3. Employment Data Reports

Employment reports may include this information:
  • Job title.
  • Salary.
  • Employment dates.
  • Disciplinary action, if publicly available.
Dozens of companies provide pre-employment screening services. Here's a sampling, along with links to their instructions on how to request your copy of their report: Not every company will have a report on every employee. In some cases, a report will be available only if an employer previously requested a copy.

4. Tenant Reports

Just as you can't get away from your family medical history or a pre-existing condition when applying for life insurance, you may not be able to run away from that eviction you experienced when the economy tanked.

A piece of your rental history might end up on your credit report if you're sued for back payments, but a tenant report is more likely to show the whole picture. According to the New York State Bar Association, there are hundreds of screening agencies catering to landlords. These reports may cover these details or other information:
  • Credit information such as delinquent accounts, charge-offs and collections accounts.
  • Criminal records.
  • Eviction records.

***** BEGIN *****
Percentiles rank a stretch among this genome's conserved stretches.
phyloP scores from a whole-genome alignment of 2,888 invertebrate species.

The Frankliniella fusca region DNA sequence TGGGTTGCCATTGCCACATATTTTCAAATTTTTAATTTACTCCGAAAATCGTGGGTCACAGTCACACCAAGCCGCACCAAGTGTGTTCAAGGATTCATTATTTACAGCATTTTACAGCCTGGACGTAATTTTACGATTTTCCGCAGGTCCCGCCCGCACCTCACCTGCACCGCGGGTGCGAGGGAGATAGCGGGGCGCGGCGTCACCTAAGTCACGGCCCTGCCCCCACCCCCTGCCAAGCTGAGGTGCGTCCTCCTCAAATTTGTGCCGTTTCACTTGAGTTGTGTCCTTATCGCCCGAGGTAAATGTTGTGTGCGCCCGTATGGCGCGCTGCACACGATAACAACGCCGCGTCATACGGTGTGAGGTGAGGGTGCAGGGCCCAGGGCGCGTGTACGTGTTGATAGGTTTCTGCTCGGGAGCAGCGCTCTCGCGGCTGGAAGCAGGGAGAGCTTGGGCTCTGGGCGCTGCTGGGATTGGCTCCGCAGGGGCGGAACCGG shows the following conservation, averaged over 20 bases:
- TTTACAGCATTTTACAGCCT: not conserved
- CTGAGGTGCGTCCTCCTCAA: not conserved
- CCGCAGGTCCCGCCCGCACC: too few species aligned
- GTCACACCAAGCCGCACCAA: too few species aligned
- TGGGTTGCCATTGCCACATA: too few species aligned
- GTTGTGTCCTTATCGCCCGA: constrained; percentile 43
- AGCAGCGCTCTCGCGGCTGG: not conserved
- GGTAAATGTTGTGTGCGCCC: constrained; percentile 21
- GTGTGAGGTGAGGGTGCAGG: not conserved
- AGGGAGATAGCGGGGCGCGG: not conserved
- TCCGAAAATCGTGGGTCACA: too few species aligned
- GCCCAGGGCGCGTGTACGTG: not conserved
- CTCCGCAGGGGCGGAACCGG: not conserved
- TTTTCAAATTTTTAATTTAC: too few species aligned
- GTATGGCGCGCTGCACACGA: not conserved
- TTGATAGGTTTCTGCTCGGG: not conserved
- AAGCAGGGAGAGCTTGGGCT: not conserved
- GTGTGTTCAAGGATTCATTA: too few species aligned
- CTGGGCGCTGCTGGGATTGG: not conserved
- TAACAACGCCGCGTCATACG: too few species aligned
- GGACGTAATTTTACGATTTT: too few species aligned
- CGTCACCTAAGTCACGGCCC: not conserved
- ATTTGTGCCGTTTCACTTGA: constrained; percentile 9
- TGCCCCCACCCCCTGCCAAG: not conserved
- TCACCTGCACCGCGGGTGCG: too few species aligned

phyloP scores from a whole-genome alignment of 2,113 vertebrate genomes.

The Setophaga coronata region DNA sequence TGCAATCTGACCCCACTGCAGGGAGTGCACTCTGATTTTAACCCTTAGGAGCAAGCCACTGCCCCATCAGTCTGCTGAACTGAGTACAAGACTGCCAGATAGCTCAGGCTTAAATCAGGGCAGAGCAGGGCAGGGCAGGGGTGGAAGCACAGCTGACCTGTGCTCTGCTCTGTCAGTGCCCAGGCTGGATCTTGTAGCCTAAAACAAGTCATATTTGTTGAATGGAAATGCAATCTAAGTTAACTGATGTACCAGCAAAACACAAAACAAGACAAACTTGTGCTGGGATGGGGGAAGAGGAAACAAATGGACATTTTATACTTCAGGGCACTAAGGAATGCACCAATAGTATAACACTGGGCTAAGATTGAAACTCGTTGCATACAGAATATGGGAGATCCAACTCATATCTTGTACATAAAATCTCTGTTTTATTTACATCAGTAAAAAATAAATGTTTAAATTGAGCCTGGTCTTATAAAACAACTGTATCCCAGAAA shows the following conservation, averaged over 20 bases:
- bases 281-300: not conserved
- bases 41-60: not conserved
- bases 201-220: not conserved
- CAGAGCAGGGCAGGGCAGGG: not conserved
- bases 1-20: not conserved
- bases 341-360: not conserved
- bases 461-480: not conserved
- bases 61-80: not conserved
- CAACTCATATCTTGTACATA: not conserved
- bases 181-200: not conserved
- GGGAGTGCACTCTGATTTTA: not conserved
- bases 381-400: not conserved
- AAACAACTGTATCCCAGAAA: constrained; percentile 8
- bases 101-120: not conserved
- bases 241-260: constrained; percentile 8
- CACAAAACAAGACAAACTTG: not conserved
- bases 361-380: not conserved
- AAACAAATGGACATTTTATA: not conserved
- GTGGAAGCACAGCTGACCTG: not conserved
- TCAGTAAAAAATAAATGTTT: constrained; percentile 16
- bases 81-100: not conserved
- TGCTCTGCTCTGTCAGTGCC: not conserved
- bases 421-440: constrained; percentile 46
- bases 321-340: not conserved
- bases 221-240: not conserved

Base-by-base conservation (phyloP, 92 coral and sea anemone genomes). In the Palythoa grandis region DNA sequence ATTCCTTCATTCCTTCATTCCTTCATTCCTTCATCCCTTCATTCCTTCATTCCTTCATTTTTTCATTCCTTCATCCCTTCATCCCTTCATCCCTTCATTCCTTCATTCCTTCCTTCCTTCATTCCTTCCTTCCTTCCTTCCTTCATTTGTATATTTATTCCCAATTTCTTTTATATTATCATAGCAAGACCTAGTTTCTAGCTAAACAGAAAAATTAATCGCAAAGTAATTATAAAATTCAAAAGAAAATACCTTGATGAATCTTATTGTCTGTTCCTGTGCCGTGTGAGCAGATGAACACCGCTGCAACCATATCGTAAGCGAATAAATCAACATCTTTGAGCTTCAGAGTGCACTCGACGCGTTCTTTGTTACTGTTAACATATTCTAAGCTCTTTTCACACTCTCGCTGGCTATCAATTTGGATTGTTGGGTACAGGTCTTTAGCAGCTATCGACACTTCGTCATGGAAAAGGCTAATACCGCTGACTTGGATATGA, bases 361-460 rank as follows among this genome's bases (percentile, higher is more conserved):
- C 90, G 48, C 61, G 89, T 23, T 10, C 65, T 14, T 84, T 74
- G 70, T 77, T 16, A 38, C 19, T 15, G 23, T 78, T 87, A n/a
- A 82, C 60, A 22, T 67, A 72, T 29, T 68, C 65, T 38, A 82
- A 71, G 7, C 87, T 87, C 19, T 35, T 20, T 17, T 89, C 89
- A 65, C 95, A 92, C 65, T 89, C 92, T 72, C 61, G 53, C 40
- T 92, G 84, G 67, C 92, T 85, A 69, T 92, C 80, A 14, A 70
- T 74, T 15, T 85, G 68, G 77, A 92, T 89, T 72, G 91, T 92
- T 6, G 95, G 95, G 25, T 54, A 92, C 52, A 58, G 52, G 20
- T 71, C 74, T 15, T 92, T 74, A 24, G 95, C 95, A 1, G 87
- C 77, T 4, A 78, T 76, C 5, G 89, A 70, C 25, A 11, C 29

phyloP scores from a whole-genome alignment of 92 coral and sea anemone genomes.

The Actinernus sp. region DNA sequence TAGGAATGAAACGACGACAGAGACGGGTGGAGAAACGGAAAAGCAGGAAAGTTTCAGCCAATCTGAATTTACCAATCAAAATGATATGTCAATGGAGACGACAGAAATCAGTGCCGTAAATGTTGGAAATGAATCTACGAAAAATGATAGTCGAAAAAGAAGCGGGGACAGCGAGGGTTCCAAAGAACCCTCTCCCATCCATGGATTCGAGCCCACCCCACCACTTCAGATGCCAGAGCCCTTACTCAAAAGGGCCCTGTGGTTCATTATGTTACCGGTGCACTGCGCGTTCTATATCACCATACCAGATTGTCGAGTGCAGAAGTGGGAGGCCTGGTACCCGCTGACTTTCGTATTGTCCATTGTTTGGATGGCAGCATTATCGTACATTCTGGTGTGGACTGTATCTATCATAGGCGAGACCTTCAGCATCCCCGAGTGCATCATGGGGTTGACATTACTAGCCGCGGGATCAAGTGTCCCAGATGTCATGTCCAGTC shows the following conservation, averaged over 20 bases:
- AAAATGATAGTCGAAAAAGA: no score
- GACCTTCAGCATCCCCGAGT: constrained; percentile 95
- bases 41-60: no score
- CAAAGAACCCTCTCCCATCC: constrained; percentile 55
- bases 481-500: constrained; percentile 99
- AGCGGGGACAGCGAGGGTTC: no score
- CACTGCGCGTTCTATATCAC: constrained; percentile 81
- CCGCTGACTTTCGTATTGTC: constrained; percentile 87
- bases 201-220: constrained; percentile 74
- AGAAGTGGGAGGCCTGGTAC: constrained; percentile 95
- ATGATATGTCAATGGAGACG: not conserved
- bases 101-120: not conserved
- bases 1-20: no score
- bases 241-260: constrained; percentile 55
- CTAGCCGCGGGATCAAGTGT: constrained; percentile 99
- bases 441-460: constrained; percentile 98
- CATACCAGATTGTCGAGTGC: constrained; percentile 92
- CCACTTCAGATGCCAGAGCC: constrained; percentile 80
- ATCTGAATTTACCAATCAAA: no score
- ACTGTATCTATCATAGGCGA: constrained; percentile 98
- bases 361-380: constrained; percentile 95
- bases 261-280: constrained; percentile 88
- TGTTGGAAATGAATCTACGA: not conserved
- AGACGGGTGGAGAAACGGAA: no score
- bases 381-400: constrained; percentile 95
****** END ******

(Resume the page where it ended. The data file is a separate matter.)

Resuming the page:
• Sex offender status.
  • Social Security check.
  • Previous address check.
Unfortunately, not all screening services will provide tenants with a copy of their report, despite the fact that the Federal Trade Commission has warned some companies they must comply with the Fair Credit Reporting Act. For example, TenantReports.com includes this information in its FAQs.

Q) My applicant is claiming discrepancies in their tenant report and would like a copy of the credit report for their reference; do I need to supply them with a copy?
A) All tenant reports requested through TenantReports.com are for our members to review to make a rental decision or new hire decision only. These reports are NOT available to distribute to the applicant. Applicants can get a free annual credit report through the Fair Credit Reporting Act once a year by visiting www.AnnualCreditReport.com. At this site they can dispute all discrepancies with the three bureaus and have the ability to make a permanent change to their credit report.

However, TenantReports.com provides information on its report, such as criminal records, that wouldn't appear on a credit report. That makes their answer seem, in my personal opinion, a bit more evasive than helpful. While not every tenant screening company is onboard with providing copies of its reports, you can request your file from these companies, among others: 5. Check Writing Reports

If you're in love with your debit card and online banking, it may seem quaint to think some people still write checks. But they do. And there are some businesses that don't want to take those people's checks if they've written bad ones in the past.

Check writing reports may affect your ability to write checks and your chances of opening new accounts. For example, some reports may include whether you've ever had a bank close your account due to insufficient funds. In that case, a different institution may decline to let you open an account there. You may be able to request free check writing reports from these companies: